Text

A new exhibition of my work opens this November at Above Second Gallery in Hong Kong in conjunction with Coates and Scarry.  For my first solo exhibition in Asia, ‘Invisible Lines’ will present for the first time a series of four abstract pieces as well as the more familiar portraiture imagery and some interesting collage type pieces containing abstract elements and drawings suspended by thread, as well as 2 guitars from the collaboration with Marlow.

Cerebral detail

detail from the piece ‘Cerebral’ Ink tea whiskey graphite and paint marker on 535gsm Bockingford watercolour paper, with hand torn edges, 50 x 50cm

 

The new collection of works reflects a fascination with automatic drawing, optics and a clear love of nature and floral pattern Pieces are worked in a combination of liquids from gin and vodka, a range of herbal teas coupled with calligraphic drawing marks and hand embroidered elements.

All pieces have been created especially for this exhibition and the work continues to question what it is that connects us to nature, to each other, and our investigates our conscious and subconscious states of mind.   It is at times intensely personal yet it’s aim is to communicate a journey of discovery to the viewer.

My time in the studio is often spontaneous, I work quickly and impulsively at times trying not to allow conscious decisions to interrupt the creative process.  At other times I interpret the marks with patterned detail and try to find some sort of equilibrium.  I believe in chance, things happening for a reason and a balance. The tension between different objects, between ourselves and nature, between people, emotions and feelings; these can all be described in a drawing with simple lines. I try to achieve a balance between the figurative and the abstract.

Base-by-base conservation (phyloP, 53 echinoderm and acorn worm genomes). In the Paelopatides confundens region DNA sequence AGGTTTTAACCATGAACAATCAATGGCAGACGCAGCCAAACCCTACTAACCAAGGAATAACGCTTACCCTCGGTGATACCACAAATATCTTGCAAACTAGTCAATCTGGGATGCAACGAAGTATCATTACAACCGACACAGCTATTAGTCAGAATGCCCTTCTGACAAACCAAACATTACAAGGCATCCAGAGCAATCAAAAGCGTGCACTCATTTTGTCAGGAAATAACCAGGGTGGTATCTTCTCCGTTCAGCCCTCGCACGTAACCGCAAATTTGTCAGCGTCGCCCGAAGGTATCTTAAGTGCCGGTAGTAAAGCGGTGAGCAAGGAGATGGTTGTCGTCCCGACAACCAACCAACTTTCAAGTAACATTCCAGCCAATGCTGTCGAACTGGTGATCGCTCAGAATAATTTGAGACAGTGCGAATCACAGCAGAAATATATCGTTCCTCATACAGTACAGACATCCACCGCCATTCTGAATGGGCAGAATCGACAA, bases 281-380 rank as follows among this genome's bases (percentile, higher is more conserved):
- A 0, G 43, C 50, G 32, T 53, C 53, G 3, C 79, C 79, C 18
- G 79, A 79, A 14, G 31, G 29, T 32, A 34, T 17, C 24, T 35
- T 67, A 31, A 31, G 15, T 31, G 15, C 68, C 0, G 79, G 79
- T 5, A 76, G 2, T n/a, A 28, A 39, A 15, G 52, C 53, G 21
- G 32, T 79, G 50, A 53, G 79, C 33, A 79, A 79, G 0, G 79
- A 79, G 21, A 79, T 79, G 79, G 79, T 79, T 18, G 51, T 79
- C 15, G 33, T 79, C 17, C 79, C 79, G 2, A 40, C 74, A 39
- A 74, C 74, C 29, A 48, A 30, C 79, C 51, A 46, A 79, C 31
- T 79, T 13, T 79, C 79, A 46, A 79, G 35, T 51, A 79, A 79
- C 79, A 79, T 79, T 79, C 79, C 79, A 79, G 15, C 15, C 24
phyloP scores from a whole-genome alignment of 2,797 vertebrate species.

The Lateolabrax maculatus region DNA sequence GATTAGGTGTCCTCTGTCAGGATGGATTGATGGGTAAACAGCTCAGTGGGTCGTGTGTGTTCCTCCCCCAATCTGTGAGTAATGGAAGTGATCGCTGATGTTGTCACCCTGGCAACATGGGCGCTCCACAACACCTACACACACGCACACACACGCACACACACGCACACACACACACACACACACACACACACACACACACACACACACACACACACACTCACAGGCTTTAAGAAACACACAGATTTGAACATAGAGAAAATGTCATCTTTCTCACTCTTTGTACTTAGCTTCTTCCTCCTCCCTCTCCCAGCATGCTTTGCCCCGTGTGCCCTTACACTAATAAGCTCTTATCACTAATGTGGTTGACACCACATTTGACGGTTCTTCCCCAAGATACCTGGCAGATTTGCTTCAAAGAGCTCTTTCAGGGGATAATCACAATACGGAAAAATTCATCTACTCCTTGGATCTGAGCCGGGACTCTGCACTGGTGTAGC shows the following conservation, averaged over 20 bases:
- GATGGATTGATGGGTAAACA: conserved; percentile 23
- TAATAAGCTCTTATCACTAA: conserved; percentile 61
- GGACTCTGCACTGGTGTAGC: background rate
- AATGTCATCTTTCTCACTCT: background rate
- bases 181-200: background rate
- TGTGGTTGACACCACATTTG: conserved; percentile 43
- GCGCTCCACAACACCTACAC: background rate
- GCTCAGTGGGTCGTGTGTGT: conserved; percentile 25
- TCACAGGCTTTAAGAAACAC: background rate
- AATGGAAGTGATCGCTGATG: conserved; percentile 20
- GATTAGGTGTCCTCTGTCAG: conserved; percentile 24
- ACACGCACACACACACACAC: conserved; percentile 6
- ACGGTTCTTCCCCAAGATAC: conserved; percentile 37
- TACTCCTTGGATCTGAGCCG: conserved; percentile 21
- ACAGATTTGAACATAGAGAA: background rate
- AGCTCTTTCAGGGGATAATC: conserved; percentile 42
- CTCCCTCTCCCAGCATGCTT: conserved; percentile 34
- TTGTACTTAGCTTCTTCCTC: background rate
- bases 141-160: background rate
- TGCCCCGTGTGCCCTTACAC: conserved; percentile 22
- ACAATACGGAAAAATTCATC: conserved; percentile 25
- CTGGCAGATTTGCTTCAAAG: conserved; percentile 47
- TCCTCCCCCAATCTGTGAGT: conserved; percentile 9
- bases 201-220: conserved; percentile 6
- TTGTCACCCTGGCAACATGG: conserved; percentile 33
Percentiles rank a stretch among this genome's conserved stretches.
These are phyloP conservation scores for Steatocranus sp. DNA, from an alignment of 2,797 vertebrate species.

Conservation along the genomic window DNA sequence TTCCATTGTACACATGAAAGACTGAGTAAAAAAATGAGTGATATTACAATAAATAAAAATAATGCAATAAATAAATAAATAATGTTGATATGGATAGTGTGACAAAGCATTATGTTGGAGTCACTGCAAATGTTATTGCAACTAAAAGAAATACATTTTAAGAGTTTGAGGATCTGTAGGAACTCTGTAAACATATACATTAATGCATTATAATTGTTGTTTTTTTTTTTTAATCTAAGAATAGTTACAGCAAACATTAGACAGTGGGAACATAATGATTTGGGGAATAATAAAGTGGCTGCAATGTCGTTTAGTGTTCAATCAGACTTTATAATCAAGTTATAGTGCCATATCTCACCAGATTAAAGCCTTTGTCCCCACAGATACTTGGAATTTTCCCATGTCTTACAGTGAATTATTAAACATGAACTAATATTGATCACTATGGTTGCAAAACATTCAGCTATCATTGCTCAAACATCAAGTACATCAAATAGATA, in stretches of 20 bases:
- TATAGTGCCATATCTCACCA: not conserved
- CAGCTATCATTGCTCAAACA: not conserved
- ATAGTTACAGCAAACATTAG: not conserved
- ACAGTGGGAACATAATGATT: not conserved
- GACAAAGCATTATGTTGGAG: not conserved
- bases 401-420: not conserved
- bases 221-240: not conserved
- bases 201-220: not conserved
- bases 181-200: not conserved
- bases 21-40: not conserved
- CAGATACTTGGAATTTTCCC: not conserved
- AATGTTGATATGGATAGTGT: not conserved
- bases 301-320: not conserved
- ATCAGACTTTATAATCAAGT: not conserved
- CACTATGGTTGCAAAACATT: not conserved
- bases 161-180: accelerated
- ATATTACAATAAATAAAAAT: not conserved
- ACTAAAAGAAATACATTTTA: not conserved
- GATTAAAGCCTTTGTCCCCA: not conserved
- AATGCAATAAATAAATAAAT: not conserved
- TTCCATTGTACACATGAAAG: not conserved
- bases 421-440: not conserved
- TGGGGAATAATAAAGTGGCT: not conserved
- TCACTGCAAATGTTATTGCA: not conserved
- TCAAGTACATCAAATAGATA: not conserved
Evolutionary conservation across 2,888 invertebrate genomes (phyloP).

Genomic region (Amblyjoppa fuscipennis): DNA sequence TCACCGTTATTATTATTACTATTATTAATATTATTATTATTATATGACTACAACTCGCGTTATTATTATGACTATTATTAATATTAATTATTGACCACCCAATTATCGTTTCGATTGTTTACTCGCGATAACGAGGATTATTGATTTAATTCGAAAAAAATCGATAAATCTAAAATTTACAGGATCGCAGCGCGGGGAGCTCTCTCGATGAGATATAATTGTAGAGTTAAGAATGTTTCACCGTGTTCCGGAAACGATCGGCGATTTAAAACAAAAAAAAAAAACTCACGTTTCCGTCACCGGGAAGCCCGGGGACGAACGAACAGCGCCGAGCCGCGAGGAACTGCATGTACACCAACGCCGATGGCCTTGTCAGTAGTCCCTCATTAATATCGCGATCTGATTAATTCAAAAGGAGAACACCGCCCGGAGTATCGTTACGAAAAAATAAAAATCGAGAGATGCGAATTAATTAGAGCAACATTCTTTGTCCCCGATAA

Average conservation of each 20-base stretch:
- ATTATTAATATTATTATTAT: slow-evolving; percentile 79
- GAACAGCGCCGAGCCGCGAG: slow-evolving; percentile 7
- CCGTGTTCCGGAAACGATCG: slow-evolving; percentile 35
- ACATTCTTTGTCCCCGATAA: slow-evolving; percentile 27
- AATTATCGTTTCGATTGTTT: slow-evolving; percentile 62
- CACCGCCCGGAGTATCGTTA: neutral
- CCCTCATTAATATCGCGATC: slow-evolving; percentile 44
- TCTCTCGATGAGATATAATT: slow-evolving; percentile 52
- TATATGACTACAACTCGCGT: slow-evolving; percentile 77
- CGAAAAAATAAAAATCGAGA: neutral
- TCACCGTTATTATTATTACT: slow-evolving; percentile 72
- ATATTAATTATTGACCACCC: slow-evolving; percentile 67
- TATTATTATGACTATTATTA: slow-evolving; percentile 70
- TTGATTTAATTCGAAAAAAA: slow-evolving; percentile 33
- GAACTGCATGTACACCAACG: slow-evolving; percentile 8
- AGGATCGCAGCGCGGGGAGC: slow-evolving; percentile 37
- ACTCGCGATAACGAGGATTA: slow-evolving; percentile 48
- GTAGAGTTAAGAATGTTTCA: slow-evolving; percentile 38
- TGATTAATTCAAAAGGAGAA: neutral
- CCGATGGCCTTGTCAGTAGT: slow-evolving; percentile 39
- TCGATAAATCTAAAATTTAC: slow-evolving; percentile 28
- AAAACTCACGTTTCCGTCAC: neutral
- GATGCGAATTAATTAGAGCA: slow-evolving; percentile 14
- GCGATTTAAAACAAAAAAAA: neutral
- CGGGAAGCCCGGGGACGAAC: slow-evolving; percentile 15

The exhibition is accompanied by the release of 2 new limited edition prints, Refraction and Unveil. Prints will be available from Above Second Gallery from the 21st November and are limited to 33pcs per edition.

Refraction

Refraction 50 x 70cm giclee print on hahnemuhle 310gsm german etching paper

Unveil

Unveil 50 x 70cm giclee print on hahnemuhle 310gsm german etching paper

Text

Artist Carne Griffiths in his art Studio in Leyton, March 2012.

Carne Griffiths’ artwork is born from a love of drawing and the journey of creating an image on the page. Working primarily with calligraphy ink, graphite and liquids, such as tea brandy, vodka and whisky he draws and then manipulates the drawn line. After graduating from Maidstone college of art Carne served an apprenticeship and worked as a gold wire embroidery designer for 12 years, hence floral pattern, repetition and flow play a large part in his work.

Carne’s images explore both human and floral forms, figuratively and in an abstract sense. He is fascinated by the flow of line and the ‘invisible lines’ that connect us to the natural world. These may be considered lines of energy or spiritual connections between ourselves and our surroundings and his work is often an emotional response to images and situations encountered in daily life. These daily images are recorded in a dream like sense onto the page where physical boundaries are no longer important. Carne’s work takes us on a journey of escapism, often focusing on scenes of awe and wonderment, they offer a sense of abandonment to the artist and to the viewer an invitation to share and explore this inner realm.

http://www.behance.net/carnegriffiths

Text

Carne Griffiths’ artwork is born from a love of drawing and the journey of creating an image on the page. Working primarily with calligraphy ink, graphite and liquids, such as tea brandy, vodka and whisky he draws and then manipulates the drawn line. After graduating from Maidstone college of art Carne Griffiths served an apprenticeship and worked as a gold wire embroidery designer for 12 years, hence floral pattern, repetition and flow play a large part in his work. Our writer Lottie Storey interviewed Carne to find out more about him and his creative process.

 Ink and tea on paper | 64 x 83 cm | £POA

How did you begin working with drinkable liquids?